Using Object-Based Verification to Assess Improvements in Forecasts of Convective Storms between Operational HRRR Versions 3 and 4

Jeffrey D. Duda aCooperative Institute for Research in Environmental Sciences, University of Colorado Boulder, Boulder, Colorado
bNational Oceanic and Atmospheric Administration/Global Systems Laboratory, Boulder, Colorado

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David D. Turner bNational Oceanic and Atmospheric Administration/Global Systems Laboratory, Boulder, Colorado

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Abstract

The object-based verification procedure described in a recent paper by Duda and Turner was expanded herein to compare forecasts of composite reflectivity and 6-h precipitation objects between the two most recent operational versions of the High-Resolution Rapid Refresh (HRRR) model, versions 3 and 4, over an expanded set of warm season cases in 2019 and 2020. In addition to analyzing all objects, a reduced set of forecast–observation object pairs was constructed by taking the best forecast match to a given observation object for the purposes of bias-reduction and unequivocal object comparison. Despite the apparent signal of improved scalar metrics such as the object-based threat score in HRRRv4 compared to HRRRv3, no statistically significant differences were found between the models. Nonetheless, many object attribute comparisons revealed indications of improved forecast performance in HRRRv4 compared to HRRRv3. For example, HRRRv4 had a reduced overforecasting bias for medium- and large-sized reflectivity objects, and all objects during the afternoon. HRRRv4 also better replicated the distribution of object complexity and aspect ratio. Results for 6-h precipitation also suggested superior performance in HRRRv4 over HRRRv3. However, HRRRv4 was worse with centroid displacement errors and more severely overforecast objects with a high maximum precipitation amount. Overall, this exercise revealed multiple forecast deficiencies in the HRRR, which enables developers to direct development efforts on detailed and specific endeavors to improve model forecasts.

Significance Statement

This work builds upon the authors’ prior work in assessing model forecast quality using an alternative verification method—object-based verification. In this paper we verified two versions of the same model (one an upgrade from the other) that were making forecasts covering the same time window, using the object-based verification method. We found that the updated model was not statistically significantly better, although there were indications it performed better in certain aspects such as capturing the change in the number of storms during the daytime. We were able to identify specific problem areas in the models, which helps us direct model developers in their efforts to further improve the model.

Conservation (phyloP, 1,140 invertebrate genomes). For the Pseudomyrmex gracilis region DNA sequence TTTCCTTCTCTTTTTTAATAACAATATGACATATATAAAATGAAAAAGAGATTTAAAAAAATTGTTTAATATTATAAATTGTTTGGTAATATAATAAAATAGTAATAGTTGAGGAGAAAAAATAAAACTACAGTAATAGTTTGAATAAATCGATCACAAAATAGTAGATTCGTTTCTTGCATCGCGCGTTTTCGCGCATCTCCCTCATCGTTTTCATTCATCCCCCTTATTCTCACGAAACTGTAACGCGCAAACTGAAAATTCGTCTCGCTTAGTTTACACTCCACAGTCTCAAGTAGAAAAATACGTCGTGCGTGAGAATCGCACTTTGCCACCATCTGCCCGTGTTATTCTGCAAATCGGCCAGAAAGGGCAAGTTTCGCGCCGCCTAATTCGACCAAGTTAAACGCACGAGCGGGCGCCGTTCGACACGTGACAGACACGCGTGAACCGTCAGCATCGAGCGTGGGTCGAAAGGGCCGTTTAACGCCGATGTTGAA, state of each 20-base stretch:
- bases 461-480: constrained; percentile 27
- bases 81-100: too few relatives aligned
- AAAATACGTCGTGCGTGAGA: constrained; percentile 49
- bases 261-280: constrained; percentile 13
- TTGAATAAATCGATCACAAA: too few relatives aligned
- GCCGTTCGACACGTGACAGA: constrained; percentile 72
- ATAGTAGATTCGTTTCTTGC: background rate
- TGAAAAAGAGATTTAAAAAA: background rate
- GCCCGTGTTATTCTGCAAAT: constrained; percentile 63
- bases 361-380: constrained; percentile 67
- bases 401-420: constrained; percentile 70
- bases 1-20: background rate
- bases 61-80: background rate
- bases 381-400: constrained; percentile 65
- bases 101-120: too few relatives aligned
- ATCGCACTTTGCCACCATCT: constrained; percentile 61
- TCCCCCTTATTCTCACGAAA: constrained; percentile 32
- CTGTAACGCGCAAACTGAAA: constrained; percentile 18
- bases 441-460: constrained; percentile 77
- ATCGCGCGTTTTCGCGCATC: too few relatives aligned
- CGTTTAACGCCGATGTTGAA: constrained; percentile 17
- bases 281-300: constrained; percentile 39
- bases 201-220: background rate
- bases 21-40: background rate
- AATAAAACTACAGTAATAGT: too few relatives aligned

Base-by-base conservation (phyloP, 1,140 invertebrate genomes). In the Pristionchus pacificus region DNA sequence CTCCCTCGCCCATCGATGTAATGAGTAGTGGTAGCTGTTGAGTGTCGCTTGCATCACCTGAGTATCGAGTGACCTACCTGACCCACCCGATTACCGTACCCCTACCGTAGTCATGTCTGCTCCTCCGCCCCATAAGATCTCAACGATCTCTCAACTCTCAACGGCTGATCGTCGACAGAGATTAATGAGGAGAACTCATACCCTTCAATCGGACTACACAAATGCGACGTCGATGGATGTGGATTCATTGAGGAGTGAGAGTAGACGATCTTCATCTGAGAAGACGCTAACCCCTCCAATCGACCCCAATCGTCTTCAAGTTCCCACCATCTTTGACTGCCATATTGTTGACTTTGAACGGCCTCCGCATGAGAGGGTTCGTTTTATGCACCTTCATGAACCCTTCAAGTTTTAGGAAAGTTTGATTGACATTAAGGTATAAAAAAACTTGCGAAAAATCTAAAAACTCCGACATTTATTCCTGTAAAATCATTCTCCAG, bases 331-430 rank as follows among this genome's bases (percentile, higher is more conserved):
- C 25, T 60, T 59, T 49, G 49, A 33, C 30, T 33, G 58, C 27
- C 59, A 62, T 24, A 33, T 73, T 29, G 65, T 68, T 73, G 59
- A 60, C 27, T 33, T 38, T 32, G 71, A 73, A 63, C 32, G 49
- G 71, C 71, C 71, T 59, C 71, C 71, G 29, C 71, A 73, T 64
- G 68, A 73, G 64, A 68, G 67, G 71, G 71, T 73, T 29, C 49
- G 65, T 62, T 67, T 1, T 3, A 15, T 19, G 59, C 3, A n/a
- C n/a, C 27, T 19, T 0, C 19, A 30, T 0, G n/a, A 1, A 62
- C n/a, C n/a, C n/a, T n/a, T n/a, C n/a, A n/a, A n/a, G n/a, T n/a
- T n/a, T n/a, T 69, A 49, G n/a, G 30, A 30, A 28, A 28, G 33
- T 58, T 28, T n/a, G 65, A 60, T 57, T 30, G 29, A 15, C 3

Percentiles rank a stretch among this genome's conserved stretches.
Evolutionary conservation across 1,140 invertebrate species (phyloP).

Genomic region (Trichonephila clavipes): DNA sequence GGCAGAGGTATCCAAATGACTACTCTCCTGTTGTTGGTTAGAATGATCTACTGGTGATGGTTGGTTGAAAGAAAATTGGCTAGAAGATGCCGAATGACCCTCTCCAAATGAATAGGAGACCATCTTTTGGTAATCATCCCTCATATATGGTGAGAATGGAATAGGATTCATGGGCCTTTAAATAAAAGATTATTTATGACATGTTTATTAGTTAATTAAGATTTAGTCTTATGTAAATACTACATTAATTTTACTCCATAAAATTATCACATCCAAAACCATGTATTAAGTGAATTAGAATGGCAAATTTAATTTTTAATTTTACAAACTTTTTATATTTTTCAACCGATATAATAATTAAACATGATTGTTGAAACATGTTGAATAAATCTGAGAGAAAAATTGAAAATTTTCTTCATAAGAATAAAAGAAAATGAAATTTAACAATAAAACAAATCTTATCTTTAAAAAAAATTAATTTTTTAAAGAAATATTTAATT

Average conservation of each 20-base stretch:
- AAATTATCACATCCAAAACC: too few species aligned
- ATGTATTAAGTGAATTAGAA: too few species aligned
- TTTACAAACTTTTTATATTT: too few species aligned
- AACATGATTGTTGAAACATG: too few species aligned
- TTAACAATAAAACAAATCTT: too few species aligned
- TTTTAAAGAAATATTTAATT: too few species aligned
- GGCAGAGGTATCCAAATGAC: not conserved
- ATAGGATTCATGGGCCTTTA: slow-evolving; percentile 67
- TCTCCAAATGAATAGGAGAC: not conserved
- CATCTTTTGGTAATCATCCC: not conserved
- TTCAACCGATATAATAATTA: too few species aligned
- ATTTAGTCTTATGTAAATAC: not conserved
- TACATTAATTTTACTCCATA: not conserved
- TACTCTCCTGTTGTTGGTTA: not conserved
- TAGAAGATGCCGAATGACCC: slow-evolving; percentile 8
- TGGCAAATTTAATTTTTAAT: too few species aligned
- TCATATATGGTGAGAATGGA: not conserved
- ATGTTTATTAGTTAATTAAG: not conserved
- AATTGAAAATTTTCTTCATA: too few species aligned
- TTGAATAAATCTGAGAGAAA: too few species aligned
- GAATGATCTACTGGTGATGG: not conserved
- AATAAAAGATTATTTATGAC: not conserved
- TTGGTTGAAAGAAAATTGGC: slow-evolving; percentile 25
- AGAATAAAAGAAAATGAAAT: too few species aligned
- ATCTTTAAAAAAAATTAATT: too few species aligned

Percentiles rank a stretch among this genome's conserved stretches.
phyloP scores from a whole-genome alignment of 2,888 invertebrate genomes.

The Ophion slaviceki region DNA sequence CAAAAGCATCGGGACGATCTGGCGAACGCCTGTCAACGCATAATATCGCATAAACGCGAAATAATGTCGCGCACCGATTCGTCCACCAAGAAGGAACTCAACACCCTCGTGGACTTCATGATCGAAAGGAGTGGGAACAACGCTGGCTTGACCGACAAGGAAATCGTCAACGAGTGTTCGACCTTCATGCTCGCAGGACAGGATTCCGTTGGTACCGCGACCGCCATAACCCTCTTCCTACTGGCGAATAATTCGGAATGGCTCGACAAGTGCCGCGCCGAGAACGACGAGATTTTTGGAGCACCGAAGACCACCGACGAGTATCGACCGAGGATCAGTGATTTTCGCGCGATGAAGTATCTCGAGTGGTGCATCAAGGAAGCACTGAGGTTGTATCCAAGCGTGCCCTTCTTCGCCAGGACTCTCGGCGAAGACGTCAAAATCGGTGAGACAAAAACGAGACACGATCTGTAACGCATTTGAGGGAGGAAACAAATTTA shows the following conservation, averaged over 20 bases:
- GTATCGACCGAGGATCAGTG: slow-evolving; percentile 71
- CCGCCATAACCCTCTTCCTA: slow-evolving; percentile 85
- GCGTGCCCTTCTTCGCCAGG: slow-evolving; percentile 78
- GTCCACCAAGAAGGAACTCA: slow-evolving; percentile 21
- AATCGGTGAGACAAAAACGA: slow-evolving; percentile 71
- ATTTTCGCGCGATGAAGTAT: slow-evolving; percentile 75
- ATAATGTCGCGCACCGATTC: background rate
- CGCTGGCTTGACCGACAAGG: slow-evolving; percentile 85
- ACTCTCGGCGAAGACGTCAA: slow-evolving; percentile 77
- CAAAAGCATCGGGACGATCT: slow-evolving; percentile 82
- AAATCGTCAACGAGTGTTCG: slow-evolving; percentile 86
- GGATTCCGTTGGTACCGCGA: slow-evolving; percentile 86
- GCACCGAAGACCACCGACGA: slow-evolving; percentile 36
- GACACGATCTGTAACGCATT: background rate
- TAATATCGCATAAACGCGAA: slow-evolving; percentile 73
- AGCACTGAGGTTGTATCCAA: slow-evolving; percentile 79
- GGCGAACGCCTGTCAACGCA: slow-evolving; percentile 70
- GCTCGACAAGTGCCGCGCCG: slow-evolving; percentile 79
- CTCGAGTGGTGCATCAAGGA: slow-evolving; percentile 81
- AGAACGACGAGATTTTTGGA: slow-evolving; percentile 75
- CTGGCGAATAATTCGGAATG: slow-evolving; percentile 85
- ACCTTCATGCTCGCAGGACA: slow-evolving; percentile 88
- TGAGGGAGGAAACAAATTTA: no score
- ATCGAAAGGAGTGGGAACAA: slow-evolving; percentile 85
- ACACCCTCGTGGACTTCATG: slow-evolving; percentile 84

© 2023 American Meteorological Society. This published article is licensed under the terms of the default AMS reuse license. For information regarding reuse of this content and general copyright information, consult the AMS Copyright Policy (www.ametsoc.org/PUBSReuseLicenses).

Corresponding author: Jeffrey D. Duda, Jeffrey.duda@noaa.gov

Abstract

The object-based verification procedure described in a recent paper by Duda and Turner was expanded herein to compare forecasts of composite reflectivity and 6-h precipitation objects between the two most recent operational versions of the High-Resolution Rapid Refresh (HRRR) model, versions 3 and 4, over an expanded set of warm season cases in 2019 and 2020. In addition to analyzing all objects, a reduced set of forecast–observation object pairs was constructed by taking the best forecast match to a given observation object for the purposes of bias-reduction and unequivocal object comparison. Despite the apparent signal of improved scalar metrics such as the object-based threat score in HRRRv4 compared to HRRRv3, no statistically significant differences were found between the models. Nonetheless, many object attribute comparisons revealed indications of improved forecast performance in HRRRv4 compared to HRRRv3. For example, HRRRv4 had a reduced overforecasting bias for medium- and large-sized reflectivity objects, and all objects during the afternoon. HRRRv4 also better replicated the distribution of object complexity and aspect ratio. Results for 6-h precipitation also suggested superior performance in HRRRv4 over HRRRv3. However, HRRRv4 was worse with centroid displacement errors and more severely overforecast objects with a high maximum precipitation amount. Overall, this exercise revealed multiple forecast deficiencies in the HRRR, which enables developers to direct development efforts on detailed and specific endeavors to improve model forecasts.

Significance Statement

This work builds upon the authors’ prior work in assessing model forecast quality using an alternative verification method—object-based verification. In this paper we verified two versions of the same model (one an upgrade from the other) that were making forecasts covering the same time window, using the object-based verification method. We found that the updated model was not statistically significantly better, although there were indications it performed better in certain aspects such as capturing the change in the number of storms during the daytime. We were able to identify specific problem areas in the models, which helps us direct model developers in their efforts to further improve the model.

© 2023 American Meteorological Society. This published article is licensed under the terms of the default AMS reuse license. For information regarding reuse of this content and general copyright information, consult the AMS Copyright Policy (www.ametsoc.org/PUBSReuseLicenses).

Corresponding author: Jeffrey D. Duda, Jeffrey.duda@noaa.gov
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